Document Detail


Did mothers begin with an advantage? A study of childbirth and maternal health in England and Wales, 1778-1929.
MedLine Citation:
PMID:  12745806     Owner:  HMD     Status:  MEDLINE    
Abstract/OtherAbstract:
This paper contributes to two ongoing debates among demographers. One deals with the immediate and deferred health effects of childbearing in the past, and the other with competing explanations--the frailty and insult accumulation hypotheses--for differences in individual health later in life. The study population consists of working women who lived at four locales in England and Wales in parts of the period 1778-1929 and who were under observation for incapacitating sickness during and after their childbearing years. Mothers within the study population are contrasted with a comparison group made up principally of non-mothers. The mothers began their reproductive careers with an advantage in health that was especially evident in the duration of sickness episodes. Even though individual births were less hazardous than individual sicknesses at the same ages, the cumulative effect of childbearing appears to have eroded the mothers' advantage. By ages 50-74 the mothers resembled the comparison group in health.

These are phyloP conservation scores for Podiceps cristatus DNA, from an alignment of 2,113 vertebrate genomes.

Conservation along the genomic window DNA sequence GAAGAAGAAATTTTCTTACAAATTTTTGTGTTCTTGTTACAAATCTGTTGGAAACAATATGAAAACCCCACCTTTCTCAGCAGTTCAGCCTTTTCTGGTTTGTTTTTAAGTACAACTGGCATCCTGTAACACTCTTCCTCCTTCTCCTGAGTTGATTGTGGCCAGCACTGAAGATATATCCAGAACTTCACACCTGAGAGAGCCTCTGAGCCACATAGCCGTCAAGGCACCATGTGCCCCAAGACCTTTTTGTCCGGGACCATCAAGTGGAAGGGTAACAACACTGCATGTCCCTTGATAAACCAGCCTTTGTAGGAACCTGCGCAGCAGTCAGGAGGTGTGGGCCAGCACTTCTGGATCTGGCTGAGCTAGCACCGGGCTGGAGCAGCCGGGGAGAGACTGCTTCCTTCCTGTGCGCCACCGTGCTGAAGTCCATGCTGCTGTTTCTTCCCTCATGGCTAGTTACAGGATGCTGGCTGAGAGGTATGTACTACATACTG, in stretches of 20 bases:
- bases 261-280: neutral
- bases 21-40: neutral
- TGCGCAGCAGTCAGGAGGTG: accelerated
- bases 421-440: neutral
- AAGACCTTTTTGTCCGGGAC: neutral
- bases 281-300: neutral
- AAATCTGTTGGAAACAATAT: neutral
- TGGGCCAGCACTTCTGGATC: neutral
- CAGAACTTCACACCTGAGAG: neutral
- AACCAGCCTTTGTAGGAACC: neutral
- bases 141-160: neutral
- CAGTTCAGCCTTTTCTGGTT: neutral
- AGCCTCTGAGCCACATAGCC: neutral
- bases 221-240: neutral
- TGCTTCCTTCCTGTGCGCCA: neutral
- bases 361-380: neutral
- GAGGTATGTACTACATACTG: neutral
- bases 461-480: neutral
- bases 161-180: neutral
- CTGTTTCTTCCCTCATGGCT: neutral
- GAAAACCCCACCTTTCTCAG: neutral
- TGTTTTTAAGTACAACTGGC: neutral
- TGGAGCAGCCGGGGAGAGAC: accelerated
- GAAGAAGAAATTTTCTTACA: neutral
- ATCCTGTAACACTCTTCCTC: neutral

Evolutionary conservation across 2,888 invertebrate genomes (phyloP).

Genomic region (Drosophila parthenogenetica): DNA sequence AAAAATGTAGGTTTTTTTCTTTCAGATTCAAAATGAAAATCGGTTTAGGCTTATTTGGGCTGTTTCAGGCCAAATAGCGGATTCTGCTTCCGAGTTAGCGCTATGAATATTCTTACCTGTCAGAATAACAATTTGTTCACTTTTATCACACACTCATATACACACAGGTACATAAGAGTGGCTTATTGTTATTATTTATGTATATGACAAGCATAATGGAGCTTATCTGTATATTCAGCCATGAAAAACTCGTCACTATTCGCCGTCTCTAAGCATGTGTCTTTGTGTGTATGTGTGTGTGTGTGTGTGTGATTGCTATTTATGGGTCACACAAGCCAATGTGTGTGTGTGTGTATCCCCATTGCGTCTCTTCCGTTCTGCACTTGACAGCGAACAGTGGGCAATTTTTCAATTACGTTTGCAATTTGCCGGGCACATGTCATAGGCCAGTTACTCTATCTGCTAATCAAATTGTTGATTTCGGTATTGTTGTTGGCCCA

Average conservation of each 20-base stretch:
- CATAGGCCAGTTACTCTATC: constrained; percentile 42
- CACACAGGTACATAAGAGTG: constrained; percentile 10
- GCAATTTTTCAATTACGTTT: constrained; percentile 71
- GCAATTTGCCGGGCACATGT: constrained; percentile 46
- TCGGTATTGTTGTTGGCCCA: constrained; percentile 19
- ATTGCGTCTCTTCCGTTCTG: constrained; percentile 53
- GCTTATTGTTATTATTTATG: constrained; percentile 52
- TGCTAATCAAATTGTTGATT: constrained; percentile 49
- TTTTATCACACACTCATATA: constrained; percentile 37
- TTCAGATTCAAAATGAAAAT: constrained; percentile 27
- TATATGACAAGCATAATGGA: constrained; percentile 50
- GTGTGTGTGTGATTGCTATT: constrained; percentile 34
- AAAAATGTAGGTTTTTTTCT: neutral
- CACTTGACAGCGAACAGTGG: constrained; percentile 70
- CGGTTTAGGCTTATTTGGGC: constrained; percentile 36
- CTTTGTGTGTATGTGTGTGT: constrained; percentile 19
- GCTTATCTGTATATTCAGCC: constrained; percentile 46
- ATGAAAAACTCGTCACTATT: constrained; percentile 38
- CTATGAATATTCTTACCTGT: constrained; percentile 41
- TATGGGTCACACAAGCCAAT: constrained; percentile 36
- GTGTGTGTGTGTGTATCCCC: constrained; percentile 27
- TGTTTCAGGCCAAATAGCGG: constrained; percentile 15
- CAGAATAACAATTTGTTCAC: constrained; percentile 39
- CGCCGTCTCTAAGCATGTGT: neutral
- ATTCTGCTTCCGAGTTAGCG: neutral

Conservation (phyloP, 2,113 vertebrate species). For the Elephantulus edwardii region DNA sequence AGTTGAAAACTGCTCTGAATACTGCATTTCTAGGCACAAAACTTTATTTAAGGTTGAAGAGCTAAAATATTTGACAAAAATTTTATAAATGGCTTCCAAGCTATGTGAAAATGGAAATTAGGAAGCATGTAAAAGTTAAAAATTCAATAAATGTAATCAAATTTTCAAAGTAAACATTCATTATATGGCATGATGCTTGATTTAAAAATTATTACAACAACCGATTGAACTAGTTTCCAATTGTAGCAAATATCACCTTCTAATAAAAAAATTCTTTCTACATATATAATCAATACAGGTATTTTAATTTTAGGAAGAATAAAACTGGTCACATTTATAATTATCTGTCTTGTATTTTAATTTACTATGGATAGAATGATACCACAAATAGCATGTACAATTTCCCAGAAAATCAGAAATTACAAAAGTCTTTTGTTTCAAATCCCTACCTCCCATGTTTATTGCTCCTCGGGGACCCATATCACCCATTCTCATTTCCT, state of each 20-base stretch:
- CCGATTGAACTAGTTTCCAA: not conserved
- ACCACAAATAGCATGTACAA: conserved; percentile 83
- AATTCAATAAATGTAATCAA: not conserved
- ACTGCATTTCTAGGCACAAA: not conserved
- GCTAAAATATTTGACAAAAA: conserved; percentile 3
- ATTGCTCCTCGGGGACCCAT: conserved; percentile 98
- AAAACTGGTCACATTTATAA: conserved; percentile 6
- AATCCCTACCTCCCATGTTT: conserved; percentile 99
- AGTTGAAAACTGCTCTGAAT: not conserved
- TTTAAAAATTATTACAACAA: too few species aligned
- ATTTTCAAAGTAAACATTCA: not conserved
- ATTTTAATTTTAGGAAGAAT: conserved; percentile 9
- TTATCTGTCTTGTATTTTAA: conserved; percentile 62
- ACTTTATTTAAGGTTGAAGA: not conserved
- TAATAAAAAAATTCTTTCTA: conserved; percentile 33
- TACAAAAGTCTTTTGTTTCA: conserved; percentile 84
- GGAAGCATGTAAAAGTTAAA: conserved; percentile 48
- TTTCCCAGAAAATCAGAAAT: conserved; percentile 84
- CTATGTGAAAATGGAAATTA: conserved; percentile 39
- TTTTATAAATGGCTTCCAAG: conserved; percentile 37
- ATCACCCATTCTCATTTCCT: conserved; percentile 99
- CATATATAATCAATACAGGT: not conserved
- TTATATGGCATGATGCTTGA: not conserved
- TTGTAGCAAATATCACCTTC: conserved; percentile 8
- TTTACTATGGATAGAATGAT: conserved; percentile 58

Authors:
James Riley
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Publication Detail:
Type:  Historical Article; Journal Article    
Journal Detail:
Title:  Population studies     Volume:  57     ISSN:  0032-4728     ISO Abbreviation:  Popul Stud (Camb)     Publication Date:  2003  
Date Detail:
Created Date:  2003-05-14     Completed Date:  2003-06-30     Revised Date:  2004-11-17    
Medline Journal Info:
Nlm Unique ID:  0376427     Medline TA:  Popul Stud (Camb)     Country:  England    
Other Details:
Languages:  eng     Pagination:  5-20     Citation Subset:  Q    
Affiliation:
Indiana University.
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MeSH Terms
Descriptor/Qualifier:
Adult
England
Female
History, 18th Century
History, 19th Century
History, 20th Century
Humans
Insurance, Health / history*,  statistics & numerical data*
Maternal Welfare / history*
Parturition*
Societies / history*
Wales
Women, Working / history*

From MEDLINE®/PubMed®, a database of the U.S. National Library of Medicine


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